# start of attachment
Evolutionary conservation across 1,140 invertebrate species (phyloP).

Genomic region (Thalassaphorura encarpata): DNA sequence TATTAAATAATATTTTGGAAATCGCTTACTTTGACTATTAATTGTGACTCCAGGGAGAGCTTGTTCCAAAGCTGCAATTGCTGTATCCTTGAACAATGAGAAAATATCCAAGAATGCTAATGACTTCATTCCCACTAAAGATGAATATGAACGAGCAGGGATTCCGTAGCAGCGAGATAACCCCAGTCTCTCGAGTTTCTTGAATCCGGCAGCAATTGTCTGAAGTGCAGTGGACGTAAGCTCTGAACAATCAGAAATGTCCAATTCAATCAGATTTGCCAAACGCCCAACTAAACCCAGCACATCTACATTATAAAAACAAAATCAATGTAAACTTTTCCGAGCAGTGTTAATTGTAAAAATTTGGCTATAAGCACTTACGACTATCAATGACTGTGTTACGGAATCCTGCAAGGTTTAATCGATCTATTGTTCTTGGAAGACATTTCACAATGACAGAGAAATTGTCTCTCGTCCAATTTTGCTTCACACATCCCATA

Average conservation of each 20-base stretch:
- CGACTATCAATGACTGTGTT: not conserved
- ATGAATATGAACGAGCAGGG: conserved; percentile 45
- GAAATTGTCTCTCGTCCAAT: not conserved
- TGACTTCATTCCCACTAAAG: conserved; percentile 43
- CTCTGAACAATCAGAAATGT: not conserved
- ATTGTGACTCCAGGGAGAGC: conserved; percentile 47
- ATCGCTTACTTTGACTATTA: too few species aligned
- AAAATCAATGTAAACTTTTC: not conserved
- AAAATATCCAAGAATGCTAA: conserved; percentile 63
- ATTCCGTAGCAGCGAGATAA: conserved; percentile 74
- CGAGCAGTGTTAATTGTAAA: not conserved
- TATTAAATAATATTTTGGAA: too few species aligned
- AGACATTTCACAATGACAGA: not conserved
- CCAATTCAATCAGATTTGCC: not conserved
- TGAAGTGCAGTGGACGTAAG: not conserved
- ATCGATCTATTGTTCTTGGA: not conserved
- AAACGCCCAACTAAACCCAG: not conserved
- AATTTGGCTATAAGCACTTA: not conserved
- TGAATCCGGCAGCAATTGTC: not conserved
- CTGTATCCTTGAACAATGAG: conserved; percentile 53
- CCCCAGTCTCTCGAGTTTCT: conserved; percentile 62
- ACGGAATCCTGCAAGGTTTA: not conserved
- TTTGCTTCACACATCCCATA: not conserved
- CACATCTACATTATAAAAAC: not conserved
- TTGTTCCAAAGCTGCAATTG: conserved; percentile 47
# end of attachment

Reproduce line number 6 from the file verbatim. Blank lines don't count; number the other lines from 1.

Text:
- GAAATTGTCTCTCGTCCAAT: not conserved